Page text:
Hormone shortages

Hormone shortages

At times, supply shortages can make it difficult to get your usual hormone medications. Here are some strategies for avoiding interruptions to your treatment. 

While shortages can happen with any hormone medication, shortages of injectable testosterone are the most common.

If you find yourself running low on your hormone medication and you’re concerned about a shortage of your prescription:

  1. Check with your usual pharmacy to see if they have your prescription in stock or if they can locate it for you at another site.
  2. Call other local pharmacies to ask about availability of your prescription. At times, it can be especially helpful to try smaller pharmacies (as opposed to large chain pharmacies).
  3. Consider a temporary switch to another form of your medication (if possible). Your pharmacist may be able to contact your prescriber to approve a temporary change if you can find your medication in a different form.

Safety tip

Different types of injectable testosterone have different concentrations, so you may need to change the amount you inject to get the same dose. 

For example, if your usual medication is:

MedicationYou inject
60 mg weekly of testosterone cypionate0.6 ml of medication
For the same dose of testosterone enanthate0.3 ml of medication

Speak to your physician, nurse practitioner or pharmacist if you’re unsure how much to inject.

  1. Contact your health care provider to discuss the situation as they may be able to prescribe a different form of your medication until your usual medication is available.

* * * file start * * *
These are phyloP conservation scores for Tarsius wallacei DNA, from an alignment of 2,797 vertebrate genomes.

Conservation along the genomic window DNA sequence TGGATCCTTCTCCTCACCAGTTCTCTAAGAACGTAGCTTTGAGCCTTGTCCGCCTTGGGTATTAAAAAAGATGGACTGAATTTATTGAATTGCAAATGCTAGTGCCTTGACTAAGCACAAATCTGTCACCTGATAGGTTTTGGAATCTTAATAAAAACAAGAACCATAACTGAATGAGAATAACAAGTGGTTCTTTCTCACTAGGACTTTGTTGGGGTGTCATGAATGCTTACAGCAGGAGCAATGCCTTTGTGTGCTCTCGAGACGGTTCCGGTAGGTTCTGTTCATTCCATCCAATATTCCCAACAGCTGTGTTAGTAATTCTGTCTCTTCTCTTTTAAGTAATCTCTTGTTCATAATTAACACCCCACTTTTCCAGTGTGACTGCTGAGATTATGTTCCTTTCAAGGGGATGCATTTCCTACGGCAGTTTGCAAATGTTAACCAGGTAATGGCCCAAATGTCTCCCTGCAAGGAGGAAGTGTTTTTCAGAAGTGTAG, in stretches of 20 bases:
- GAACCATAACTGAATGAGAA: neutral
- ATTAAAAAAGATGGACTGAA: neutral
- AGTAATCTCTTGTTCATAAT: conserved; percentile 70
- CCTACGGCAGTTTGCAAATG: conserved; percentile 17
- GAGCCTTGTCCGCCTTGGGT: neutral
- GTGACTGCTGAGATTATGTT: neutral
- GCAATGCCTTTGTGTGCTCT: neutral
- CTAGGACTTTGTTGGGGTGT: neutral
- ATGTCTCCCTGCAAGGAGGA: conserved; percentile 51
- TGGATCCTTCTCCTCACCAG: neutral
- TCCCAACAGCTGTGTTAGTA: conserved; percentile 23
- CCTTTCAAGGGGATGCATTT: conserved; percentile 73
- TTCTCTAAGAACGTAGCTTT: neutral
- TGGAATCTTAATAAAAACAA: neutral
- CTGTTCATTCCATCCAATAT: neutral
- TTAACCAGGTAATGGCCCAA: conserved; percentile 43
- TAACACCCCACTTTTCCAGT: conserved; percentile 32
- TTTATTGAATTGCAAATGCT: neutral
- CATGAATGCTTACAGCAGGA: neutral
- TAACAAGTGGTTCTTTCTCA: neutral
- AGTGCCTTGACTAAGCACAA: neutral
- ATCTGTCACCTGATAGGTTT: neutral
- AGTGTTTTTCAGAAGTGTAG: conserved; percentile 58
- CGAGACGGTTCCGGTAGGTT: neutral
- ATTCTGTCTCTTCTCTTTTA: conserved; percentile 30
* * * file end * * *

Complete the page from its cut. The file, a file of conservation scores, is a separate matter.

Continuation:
If there is a shortage of both types of injectable testosterone, you may need to use a gel or patch until your usual medication is available.

Medication costs and potential coverage

If you do end up switching hormone medications, the temporary one may be more expensive than your usual medication. For example, topical forms of testosterone are significantly more expensive than injectable testosterone.

If you are covered by Fair PharmaCare Provides eligible BC residents with coverage for some prescription drugs and medical supplies. , your physician or nurse practitioner can apply for Special Authority coverage for topical testosterone and state that injectable forms of testosterone are currently unavailable. If you are not covered by Fair PharmaCare, more information about eligibility and how to apply can be found here.

If you are covered under FNHA, any medication that is covered by Fair PharmaCare is also covered by First Nations Health Authority. Your physician or nurse practitioner can apply for Special Authority A BC government system for obtaining coverage for prescription medications not covered by PharmaCare. as noted above. More information about gender-affirming health care benefits for those covered by FNHA can be found here on our Info for Indigenous People page. 

Questions from you or your health care provider

If your health care provider is unsure about how to help or has questions about hormone shortages or applying for Special Authority, they can call the RACE line and speak to an expert in trans health.

Need support?

Contact our team of experienced health navigators for information about gender-affirming care in B.C.